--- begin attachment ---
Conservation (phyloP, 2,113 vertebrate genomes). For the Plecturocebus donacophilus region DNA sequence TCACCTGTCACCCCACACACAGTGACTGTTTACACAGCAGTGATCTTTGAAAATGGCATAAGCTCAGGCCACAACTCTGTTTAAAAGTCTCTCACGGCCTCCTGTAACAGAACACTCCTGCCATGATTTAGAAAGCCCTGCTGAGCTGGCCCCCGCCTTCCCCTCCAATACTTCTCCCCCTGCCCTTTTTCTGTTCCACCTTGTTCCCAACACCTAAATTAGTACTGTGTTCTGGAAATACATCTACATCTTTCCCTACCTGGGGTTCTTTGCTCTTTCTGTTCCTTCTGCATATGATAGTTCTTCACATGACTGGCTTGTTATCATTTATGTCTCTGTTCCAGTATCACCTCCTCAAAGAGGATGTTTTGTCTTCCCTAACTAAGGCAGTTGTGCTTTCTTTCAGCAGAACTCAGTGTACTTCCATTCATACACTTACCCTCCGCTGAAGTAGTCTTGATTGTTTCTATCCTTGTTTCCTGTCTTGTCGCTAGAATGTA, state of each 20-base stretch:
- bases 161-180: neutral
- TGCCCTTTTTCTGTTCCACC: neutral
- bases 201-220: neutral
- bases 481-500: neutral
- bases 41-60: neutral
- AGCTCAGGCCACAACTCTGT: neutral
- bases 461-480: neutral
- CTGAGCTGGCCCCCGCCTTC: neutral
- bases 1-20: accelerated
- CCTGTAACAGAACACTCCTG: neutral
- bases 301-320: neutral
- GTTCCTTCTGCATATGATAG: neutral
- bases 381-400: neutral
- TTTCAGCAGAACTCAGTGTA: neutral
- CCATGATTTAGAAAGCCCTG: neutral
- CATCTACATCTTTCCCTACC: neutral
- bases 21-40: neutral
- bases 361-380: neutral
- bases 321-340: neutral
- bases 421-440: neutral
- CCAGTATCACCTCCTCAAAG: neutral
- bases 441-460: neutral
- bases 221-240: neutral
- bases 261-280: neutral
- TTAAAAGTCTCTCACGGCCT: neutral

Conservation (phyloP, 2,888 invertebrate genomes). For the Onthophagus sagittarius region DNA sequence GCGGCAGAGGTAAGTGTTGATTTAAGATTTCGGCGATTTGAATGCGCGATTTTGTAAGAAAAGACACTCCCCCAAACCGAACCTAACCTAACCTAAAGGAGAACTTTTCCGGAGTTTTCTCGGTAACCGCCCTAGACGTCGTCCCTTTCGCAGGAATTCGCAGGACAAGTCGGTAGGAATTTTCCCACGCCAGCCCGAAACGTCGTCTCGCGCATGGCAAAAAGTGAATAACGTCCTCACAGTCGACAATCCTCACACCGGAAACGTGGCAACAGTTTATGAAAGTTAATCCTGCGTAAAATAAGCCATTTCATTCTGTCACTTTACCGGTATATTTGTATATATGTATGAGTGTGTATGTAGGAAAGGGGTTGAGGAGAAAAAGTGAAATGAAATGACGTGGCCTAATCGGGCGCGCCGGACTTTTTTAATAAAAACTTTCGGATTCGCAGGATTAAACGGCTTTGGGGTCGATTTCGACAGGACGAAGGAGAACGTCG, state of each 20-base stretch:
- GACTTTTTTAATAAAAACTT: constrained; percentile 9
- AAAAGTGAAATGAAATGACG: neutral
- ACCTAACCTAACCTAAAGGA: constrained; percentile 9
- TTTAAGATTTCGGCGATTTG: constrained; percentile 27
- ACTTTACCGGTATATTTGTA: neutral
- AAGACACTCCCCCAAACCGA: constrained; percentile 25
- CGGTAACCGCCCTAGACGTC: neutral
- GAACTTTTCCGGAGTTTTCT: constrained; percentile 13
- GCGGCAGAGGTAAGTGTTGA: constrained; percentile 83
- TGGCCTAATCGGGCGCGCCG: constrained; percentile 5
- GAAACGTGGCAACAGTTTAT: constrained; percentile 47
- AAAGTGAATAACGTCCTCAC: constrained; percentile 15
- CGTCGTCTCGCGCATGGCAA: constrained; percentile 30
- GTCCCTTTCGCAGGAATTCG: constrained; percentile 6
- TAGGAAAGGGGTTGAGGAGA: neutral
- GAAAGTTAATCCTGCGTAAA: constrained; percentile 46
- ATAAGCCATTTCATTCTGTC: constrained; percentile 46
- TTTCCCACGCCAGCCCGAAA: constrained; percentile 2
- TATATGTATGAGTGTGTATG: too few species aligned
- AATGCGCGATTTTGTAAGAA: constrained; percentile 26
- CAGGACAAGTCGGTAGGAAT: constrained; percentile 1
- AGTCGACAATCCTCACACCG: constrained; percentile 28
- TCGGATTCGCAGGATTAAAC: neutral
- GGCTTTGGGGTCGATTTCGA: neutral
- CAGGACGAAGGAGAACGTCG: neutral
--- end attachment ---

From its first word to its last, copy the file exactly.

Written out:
Conservation (phyloP, 2,113 vertebrate genomes). For the Plecturocebus donacophilus region DNA sequence TCACCTGTCACCCCACACACAGTGACTGTTTACACAGCAGTGATCTTTGAAAATGGCATAAGCTCAGGCCACAACTCTGTTTAAAAGTCTCTCACGGCCTCCTGTAACAGAACACTCCTGCCATGATTTAGAAAGCCCTGCTGAGCTGGCCCCCGCCTTCCCCTCCAATACTTCTCCCCCTGCCCTTTTTCTGTTCCACCTTGTTCCCAACACCTAAATTAGTACTGTGTTCTGGAAATACATCTACATCTTTCCCTACCTGGGGTTCTTTGCTCTTTCTGTTCCTTCTGCATATGATAGTTCTTCACATGACTGGCTTGTTATCATTTATGTCTCTGTTCCAGTATCACCTCCTCAAAGAGGATGTTTTGTCTTCCCTAACTAAGGCAGTTGTGCTTTCTTTCAGCAGAACTCAGTGTACTTCCATTCATACACTTACCCTCCGCTGAAGTAGTCTTGATTGTTTCTATCCTTGTTTCCTGTCTTGTCGCTAGAATGTA, state of each 20-base stretch:
- bases 161-180: neutral
- TGCCCTTTTTCTGTTCCACC: neutral
- bases 201-220: neutral
- bases 481-500: neutral
- bases 41-60: neutral
- AGCTCAGGCCACAACTCTGT: neutral
- bases 461-480: neutral
- CTGAGCTGGCCCCCGCCTTC: neutral
- bases 1-20: accelerated
- CCTGTAACAGAACACTCCTG: neutral
- bases 301-320: neutral
- GTTCCTTCTGCATATGATAG: neutral
- bases 381-400: neutral
- TTTCAGCAGAACTCAGTGTA: neutral
- CCATGATTTAGAAAGCCCTG: neutral
- CATCTACATCTTTCCCTACC: neutral
- bases 21-40: neutral
- bases 361-380: neutral
- bases 321-340: neutral
- bases 421-440: neutral
- CCAGTATCACCTCCTCAAAG: neutral
- bases 441-460: neutral
- bases 221-240: neutral
- bases 261-280: neutral
- TTAAAAGTCTCTCACGGCCT: neutral

Conservation (phyloP, 2,888 invertebrate genomes). For the Onthophagus sagittarius region DNA sequence GCGGCAGAGGTAAGTGTTGATTTAAGATTTCGGCGATTTGAATGCGCGATTTTGTAAGAAAAGACACTCCCCCAAACCGAACCTAACCTAACCTAAAGGAGAACTTTTCCGGAGTTTTCTCGGTAACCGCCCTAGACGTCGTCCCTTTCGCAGGAATTCGCAGGACAAGTCGGTAGGAATTTTCCCACGCCAGCCCGAAACGTCGTCTCGCGCATGGCAAAAAGTGAATAACGTCCTCACAGTCGACAATCCTCACACCGGAAACGTGGCAACAGTTTATGAAAGTTAATCCTGCGTAAAATAAGCCATTTCATTCTGTCACTTTACCGGTATATTTGTATATATGTATGAGTGTGTATGTAGGAAAGGGGTTGAGGAGAAAAAGTGAAATGAAATGACGTGGCCTAATCGGGCGCGCCGGACTTTTTTAATAAAAACTTTCGGATTCGCAGGATTAAACGGCTTTGGGGTCGATTTCGACAGGACGAAGGAGAACGTCG, state of each 20-base stretch:
- GACTTTTTTAATAAAAACTT: constrained; percentile 9
- AAAAGTGAAATGAAATGACG: neutral
- ACCTAACCTAACCTAAAGGA: constrained; percentile 9
- TTTAAGATTTCGGCGATTTG: constrained; percentile 27
- ACTTTACCGGTATATTTGTA: neutral
- AAGACACTCCCCCAAACCGA: constrained; percentile 25
- CGGTAACCGCCCTAGACGTC: neutral
- GAACTTTTCCGGAGTTTTCT: constrained; percentile 13
- GCGGCAGAGGTAAGTGTTGA: constrained; percentile 83
- TGGCCTAATCGGGCGCGCCG: constrained; percentile 5
- GAAACGTGGCAACAGTTTAT: constrained; percentile 47
- AAAGTGAATAACGTCCTCAC: constrained; percentile 15
- CGTCGTCTCGCGCATGGCAA: constrained; percentile 30
- GTCCCTTTCGCAGGAATTCG: constrained; percentile 6
- TAGGAAAGGGGTTGAGGAGA: neutral
- GAAAGTTAATCCTGCGTAAA: constrained; percentile 46
- ATAAGCCATTTCATTCTGTC: constrained; percentile 46
- TTTCCCACGCCAGCCCGAAA: constrained; percentile 2
- TATATGTATGAGTGTGTATG: too few species aligned
- AATGCGCGATTTTGTAAGAA: constrained; percentile 26
- CAGGACAAGTCGGTAGGAAT: constrained; percentile 1
- AGTCGACAATCCTCACACCG: constrained; percentile 28
- TCGGATTCGCAGGATTAAAC: neutral
- GGCTTTGGGGTCGATTTCGA: neutral
- CAGGACGAAGGAGAACGTCG: neutral